Teen Driving

Emily Burris, Online Editor

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Teenager’s ears are filled with one liners about how they should not be on the road because of the accidents caused. Some may think that adults are simply overreacting. Although taking teenagers off the road is not the answer, they are definitely to blame for a majority of vehicle accidents.

There are many factors that cause teenagers to get into more accidents than the average adult. One of the most prominent is that they have less experience behind the wheel than a person who is older than them.The lack of experience makes teenagers more prone to engaging in activities that could take their attention from the road. Some of these distractions could include cell phones, messing with the radio, or talking to the people in their car.

The CDC reports that teenagers ages 16-19 are three times more likely to be involved in a car wreck than even someone who is 20 years old. Teens driving with teen passengers also increases the risk with each teen passenger that is involved. Another factor involved is seat belts. Obviously this does not make a person crash but it has to do with the death rate of teens killed by accidents. In 2017 a survey revealed that 59 percent of high school students reported that they did not wear seat belts when riding as a passenger. Teenagers also have a tendency to underestimate hazardous driving conditions such as heavy traffic, severe weather, and even their ability to drive. Although illegal, high schoolers engage in drinking alcohol and in some cases the student will decide to drive themselves home rather than choosing a safer route to get them self home. This could be due to them not wanting an adult to find out or just because they think that they are fine. This lack of judgement makes accidents more likely. In 2016 15 percent of teenage drivers involved in a fatal accident had a BAC (Blood Alcohol Content) level of .08 percent or higher.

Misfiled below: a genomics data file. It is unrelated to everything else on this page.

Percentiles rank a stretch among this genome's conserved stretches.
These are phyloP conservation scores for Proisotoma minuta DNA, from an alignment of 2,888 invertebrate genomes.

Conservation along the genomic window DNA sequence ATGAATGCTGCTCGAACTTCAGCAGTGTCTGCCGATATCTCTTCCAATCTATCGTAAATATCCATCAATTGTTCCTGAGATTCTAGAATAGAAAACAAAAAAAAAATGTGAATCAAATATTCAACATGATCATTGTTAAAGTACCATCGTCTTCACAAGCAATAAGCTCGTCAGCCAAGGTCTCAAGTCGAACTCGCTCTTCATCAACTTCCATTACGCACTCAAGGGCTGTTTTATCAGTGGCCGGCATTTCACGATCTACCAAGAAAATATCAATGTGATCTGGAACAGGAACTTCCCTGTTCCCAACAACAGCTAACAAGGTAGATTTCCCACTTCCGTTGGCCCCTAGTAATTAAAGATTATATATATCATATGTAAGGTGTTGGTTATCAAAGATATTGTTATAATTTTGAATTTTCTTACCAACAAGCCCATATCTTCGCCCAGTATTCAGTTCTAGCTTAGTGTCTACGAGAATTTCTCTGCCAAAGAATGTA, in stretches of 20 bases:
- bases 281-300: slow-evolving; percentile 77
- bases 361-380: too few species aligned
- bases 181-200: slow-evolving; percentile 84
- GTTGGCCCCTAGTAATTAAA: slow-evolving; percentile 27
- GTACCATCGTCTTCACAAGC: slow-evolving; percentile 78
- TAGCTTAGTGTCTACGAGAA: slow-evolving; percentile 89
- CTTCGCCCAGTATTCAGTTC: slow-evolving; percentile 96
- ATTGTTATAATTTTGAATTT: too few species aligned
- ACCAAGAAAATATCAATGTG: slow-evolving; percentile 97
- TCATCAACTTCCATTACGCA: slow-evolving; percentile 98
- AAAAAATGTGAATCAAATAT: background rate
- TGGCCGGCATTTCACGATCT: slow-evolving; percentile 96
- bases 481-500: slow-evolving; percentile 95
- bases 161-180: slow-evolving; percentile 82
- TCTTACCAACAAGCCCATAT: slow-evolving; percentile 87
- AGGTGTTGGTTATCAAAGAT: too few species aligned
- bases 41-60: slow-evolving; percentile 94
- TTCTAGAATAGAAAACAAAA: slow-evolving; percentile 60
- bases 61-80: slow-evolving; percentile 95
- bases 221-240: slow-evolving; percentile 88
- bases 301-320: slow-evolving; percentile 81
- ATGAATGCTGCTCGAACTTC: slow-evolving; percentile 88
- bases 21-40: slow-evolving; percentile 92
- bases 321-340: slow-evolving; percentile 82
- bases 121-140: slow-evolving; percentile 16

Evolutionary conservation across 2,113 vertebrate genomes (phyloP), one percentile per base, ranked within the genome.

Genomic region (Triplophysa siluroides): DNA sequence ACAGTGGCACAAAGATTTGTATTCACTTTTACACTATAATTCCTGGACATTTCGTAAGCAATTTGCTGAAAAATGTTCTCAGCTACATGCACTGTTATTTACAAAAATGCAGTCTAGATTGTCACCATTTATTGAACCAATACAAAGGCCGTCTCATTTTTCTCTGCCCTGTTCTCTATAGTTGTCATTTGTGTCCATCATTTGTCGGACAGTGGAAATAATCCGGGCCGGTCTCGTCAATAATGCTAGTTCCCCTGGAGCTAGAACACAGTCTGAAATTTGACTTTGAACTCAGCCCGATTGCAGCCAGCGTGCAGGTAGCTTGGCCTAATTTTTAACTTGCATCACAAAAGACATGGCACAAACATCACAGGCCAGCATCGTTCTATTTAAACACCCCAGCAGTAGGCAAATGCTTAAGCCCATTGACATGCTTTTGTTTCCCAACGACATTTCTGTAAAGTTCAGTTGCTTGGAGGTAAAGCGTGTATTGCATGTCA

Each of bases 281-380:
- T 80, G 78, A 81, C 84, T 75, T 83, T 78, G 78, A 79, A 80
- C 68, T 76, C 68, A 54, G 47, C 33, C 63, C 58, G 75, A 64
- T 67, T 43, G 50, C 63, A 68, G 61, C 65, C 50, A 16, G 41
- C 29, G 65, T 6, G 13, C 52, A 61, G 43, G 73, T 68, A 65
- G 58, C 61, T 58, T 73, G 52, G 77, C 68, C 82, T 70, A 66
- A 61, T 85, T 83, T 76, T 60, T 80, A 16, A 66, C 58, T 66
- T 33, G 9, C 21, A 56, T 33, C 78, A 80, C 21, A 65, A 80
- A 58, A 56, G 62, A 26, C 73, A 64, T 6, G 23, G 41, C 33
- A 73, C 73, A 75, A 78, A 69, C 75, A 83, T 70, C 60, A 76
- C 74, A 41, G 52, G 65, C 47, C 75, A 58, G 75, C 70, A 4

Before you get in the car think about these things. 11 teens die everyday as a result of texting and driving. Everyday, six teens between the ages of 16-19 suffer fatal injuries in car accidents. About one-quarter of fatal teen car accidents involve underage drinking. The crash rate per mile traveled is about three times higher for newly licensed drivers compared to 18-19 year old drivers.

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